We’ve all been told “no” at some point in our life. But what’s worse than being told “no,” is being told “no” with no explanation. It’s happened to all of us. In fact, we’ve been told all kinds of things our entire lives without being offered explanations for them by our parents, teachers, bosses, and even the church. People we know and love taught us what to believe, often without giving a good reason as to why we should believe it. This has resulted in a borrowed faith and coached convictions. When we grew up it resulted in doubts and questions.
The religious system wasn’t very welcoming for most of our questions. If you had the bravery to ask you may have heard, “because the Bible says so,” or “it’s just what we believe, and we don’t question it.” We were met with passionate stories, childish answers, and dire warnings against the dangers of doubt. The system told us to “have faith” and press on, even when the answers don’t make sense, aren’t there, and the facts seem against you. But faith isn’t the presence of blind certainty or the absence of doubt. Our doubts, when we are brave enough to ask the questions and driven enough to chase the truth, are not to be doubted.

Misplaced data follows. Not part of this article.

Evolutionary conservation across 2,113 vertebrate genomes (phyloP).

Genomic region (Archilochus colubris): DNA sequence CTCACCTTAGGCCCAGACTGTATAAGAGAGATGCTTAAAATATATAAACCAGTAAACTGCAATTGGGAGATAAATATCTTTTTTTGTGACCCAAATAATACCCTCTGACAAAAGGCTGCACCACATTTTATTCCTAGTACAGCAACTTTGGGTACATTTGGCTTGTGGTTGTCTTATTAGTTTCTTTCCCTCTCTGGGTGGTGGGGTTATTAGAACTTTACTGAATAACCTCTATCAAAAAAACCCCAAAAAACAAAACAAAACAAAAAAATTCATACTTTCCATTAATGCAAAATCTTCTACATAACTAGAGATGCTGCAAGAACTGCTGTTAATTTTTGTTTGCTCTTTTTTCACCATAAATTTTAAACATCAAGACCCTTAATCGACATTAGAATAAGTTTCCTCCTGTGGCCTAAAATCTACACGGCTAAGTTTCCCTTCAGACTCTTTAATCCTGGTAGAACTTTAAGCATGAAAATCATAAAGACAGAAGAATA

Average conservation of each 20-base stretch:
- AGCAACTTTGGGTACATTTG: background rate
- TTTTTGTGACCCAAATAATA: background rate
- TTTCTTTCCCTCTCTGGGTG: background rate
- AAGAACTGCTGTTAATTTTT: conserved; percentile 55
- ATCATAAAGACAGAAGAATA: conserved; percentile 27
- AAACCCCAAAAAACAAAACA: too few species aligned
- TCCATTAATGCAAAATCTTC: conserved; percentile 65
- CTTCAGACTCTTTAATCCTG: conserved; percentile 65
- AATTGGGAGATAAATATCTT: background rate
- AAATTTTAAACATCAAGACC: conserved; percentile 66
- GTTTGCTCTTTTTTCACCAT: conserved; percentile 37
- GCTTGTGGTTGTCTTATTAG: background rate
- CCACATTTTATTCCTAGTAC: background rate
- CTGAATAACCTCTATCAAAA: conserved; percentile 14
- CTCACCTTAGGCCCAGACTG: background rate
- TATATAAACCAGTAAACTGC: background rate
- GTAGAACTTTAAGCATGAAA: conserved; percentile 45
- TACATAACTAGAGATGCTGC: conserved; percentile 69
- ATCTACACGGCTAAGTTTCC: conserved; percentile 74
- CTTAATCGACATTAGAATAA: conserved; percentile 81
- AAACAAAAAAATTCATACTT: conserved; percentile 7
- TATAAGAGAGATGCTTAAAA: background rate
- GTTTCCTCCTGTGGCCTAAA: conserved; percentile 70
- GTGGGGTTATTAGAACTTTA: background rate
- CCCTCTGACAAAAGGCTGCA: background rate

1. Religion tends to be about being correct and being certain, with little tolerance for doubts and questions. Through our lives many of us have encountered that response to our own doubts. Have you ever experienced that for yourself? What was your doubt/question and what was the response? How did that impact you?
2. In John 20 we encounter the story of Thomas. When the other disciples tried to tell and convince him of the resurrection he wouldn’t believe without proof, earning him the nickname Doubting Thomas. Even though he had his doubts the story goes one to tell us that John remained with them. Thomas was able to belong before he believed. If you were in the disciples position, would you have been able respond to Thomas in the same way? Why or why not?
3. Why do so many churches and people choose to cast people people out when they believe differently? What are some of the tensions or difficulties that arise when we allow people to belong before they believe?
4. We all wrestle with questions and doubts. In your life what have been some of your major questions or doubts regarding faith? Did you ever find an answer/resolve to your questions? If so, what was it? If not, are you pursuing one?
5. What was the last belief you had that changed?
6. Peter would later write, “Always be prepared to give an answer to everyone who asks you to give the reason for the hope that you have. But do this with gentleness and respect…” What would your answer be, if you have one?
Sometimes we will only get the answers we have been looking for, when we dare to ask the questions we’ve been afraid of. Figure out the “why” behind your “what,” chase after your doubts, and give others the freedom and grace to chase after their own.
Allow others to belong before they believe.